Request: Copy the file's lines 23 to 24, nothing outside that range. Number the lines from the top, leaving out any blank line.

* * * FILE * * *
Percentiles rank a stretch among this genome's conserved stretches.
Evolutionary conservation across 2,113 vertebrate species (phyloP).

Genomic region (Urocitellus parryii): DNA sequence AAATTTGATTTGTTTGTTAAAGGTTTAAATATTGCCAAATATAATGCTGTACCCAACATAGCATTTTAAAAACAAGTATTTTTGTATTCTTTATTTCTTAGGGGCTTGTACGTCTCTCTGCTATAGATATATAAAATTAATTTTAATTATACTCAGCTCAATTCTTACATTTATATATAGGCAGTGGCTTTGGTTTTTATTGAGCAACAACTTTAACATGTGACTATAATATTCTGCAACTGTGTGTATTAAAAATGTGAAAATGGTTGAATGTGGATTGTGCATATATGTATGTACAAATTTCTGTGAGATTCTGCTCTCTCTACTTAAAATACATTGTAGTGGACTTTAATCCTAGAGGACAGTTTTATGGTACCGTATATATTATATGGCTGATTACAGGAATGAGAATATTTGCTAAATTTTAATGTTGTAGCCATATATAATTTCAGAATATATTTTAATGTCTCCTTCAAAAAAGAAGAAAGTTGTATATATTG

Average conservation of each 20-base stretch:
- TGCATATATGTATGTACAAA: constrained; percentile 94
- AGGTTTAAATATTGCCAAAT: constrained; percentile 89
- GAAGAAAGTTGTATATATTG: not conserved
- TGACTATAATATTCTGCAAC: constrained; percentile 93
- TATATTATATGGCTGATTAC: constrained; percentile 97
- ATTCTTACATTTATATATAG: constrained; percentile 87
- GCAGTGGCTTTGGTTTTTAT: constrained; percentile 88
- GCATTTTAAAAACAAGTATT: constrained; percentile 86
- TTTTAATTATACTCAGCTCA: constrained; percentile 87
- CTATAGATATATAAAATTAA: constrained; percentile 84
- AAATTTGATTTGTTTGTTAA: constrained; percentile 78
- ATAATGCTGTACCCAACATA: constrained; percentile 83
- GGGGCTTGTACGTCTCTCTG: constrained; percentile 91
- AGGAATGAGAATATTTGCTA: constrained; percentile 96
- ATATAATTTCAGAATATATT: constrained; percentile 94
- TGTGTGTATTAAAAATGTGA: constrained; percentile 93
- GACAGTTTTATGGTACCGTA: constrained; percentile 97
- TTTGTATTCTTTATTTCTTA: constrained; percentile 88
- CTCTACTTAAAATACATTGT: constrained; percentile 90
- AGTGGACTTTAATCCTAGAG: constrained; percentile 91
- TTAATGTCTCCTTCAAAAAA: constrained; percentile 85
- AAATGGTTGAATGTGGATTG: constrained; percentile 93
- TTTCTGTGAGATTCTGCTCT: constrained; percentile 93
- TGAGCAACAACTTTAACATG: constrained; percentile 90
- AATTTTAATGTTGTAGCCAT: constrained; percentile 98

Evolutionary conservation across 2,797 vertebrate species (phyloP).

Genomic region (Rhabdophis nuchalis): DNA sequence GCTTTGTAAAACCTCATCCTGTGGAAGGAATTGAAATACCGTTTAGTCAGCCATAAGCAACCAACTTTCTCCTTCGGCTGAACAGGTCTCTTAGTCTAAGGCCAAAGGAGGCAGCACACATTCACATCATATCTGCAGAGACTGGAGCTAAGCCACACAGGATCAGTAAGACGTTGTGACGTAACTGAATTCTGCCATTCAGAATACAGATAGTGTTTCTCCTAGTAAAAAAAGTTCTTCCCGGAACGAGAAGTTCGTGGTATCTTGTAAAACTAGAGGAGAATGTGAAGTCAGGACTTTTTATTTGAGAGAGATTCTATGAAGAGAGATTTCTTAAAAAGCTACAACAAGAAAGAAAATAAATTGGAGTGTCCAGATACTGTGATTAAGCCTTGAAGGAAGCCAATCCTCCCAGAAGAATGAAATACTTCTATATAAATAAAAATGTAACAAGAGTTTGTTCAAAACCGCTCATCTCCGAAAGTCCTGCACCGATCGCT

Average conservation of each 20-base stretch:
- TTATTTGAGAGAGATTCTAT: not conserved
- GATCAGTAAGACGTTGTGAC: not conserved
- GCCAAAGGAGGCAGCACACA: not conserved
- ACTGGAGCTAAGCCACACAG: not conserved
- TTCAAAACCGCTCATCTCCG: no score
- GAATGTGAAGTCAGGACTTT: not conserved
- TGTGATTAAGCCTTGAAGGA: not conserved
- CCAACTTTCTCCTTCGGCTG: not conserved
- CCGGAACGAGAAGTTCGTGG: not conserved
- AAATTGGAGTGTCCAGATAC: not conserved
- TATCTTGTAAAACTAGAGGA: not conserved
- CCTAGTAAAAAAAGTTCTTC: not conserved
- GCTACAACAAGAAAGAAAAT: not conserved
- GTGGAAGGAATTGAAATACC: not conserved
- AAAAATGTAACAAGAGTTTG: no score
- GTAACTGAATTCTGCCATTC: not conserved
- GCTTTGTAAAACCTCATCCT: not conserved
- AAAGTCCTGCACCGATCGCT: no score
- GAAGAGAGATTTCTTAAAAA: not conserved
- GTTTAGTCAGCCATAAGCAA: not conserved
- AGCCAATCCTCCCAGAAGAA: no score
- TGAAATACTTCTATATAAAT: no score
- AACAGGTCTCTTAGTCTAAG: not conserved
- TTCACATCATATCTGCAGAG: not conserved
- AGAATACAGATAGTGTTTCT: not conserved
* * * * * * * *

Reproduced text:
- CTCTACTTAAAATACATTGT: constrained; percentile 90
- AGTGGACTTTAATCCTAGAG: constrained; percentile 91